Was this page helpful?
Your feedback about this content is important. Let us know what you think.
Additional feedback?
1500 characters remaining
Selecting a Collection Class

Selecting a Collection Class

Be sure to choose your System.Collections class carefully. Using the wrong type can restrict your use of the collection.

Consider the following questions:

  • Do you need a sequential list where the element is typically discarded after its value is retrieved?

    • If yes, consider using the Queue<T> generic class if you need first-in-first-out (FIFO) behavior. Consider using the Stack<T> generic class if you need last-in-first-out (LIFO) behavior.

    • If not, consider using the other collections.

  • Do you need to access the elements in a certain order, such as FIFO, LIFO, or random?

    • The Queue<T> generic class offer FIFO access.

    • The Stack<T> generic class offer LIFO access.

    • The LinkedList<T> generic class allows sequential access either from the head to the tail or from the tail to the head.

    • The rest of the collections offer random access.

  • Do you need to access each element by index?

    • The List<T> generic class offers access to zero elements by the zero-based index of the element.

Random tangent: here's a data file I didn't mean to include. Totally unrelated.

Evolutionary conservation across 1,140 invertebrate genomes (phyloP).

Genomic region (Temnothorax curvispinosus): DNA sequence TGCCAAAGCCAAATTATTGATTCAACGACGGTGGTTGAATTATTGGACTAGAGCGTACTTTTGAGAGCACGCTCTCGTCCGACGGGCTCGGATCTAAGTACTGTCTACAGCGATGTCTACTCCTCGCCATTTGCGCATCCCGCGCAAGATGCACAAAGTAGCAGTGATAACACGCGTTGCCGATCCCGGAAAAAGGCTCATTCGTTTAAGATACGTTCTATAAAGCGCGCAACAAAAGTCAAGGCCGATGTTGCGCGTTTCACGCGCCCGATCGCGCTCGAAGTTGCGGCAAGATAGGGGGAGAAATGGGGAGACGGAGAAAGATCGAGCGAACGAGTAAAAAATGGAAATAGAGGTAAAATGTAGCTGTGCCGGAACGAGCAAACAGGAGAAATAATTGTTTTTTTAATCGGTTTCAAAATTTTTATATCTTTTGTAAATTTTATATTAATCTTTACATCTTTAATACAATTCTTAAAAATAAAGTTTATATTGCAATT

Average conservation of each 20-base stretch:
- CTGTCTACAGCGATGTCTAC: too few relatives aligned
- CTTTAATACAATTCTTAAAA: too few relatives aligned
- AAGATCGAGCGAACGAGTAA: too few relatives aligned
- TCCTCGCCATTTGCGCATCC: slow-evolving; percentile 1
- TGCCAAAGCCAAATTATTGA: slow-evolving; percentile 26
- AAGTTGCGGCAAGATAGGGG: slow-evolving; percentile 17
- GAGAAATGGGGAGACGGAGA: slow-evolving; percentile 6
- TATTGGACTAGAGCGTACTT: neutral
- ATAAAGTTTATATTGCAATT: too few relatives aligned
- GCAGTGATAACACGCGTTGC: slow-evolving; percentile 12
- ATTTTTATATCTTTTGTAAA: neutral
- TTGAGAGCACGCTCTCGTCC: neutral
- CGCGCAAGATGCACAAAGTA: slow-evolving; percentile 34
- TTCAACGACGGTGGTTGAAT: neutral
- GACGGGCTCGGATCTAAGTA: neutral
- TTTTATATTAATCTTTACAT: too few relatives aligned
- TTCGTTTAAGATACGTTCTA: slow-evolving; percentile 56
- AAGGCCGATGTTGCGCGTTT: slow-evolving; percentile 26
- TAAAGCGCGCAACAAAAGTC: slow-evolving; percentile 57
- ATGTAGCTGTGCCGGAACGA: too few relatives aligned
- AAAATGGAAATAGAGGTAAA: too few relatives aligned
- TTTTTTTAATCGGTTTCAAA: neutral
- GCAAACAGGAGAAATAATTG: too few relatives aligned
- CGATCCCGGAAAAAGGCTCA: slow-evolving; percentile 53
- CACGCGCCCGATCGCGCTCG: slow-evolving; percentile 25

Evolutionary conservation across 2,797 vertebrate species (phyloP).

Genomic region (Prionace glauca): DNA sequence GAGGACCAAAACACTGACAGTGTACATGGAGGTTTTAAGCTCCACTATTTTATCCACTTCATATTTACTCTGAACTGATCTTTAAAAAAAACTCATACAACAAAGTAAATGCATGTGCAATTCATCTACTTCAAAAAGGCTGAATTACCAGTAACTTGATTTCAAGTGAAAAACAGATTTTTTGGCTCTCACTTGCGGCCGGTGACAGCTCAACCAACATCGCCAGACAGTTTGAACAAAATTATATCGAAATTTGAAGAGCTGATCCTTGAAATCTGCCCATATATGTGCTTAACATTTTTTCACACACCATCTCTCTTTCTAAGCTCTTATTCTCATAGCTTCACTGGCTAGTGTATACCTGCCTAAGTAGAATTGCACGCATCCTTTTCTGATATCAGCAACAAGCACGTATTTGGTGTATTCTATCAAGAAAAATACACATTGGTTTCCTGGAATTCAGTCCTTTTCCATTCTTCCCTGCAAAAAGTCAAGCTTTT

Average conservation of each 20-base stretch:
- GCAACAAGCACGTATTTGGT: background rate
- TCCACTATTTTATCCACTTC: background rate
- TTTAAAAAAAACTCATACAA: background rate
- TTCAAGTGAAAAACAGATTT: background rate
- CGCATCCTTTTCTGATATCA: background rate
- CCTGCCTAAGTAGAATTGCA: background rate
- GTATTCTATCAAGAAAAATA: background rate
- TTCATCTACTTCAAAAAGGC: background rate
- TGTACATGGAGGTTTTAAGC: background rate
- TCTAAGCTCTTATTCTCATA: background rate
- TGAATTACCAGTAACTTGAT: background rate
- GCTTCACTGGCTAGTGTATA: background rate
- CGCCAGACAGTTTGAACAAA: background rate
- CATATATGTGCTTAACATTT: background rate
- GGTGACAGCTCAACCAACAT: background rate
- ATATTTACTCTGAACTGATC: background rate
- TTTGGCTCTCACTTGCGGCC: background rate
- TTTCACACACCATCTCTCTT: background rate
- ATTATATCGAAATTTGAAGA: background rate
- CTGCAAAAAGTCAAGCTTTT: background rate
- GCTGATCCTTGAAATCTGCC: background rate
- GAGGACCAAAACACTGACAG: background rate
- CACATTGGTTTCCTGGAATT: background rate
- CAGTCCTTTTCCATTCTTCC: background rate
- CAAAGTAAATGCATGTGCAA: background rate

• The Dictionary<TKey, TValue> generic class offers access to its elements by the key of the element.

    • The KeyedCollection<TKey, TItem> generic class offers access to its elements by either the zero-based index or the key of the element.

  • Will each element contain one value, a combination of one key and one value, or a combination of one key and multiple values?

  • Do you need collections that accept only strings?

    • You can use any of the generic collection classes in the System.Collections.Generic namespace as strongly typed string collections by specifying the String class for their generic type arguments.

LINQ to Objects allows developers to use LINQ queries to access in-memory objects as long as the object type implements IEnumerable or IEnumerable<T>. LINQ queries provide a common pattern for accessing data, are typically more concise and readable than standard foreach loops and provide filtering, ordering and grouping capabilities. In addition, LINQ queries can also provide performance increases. For more information, see LINQ to Objects.

Community Additions

© 2015 Microsoft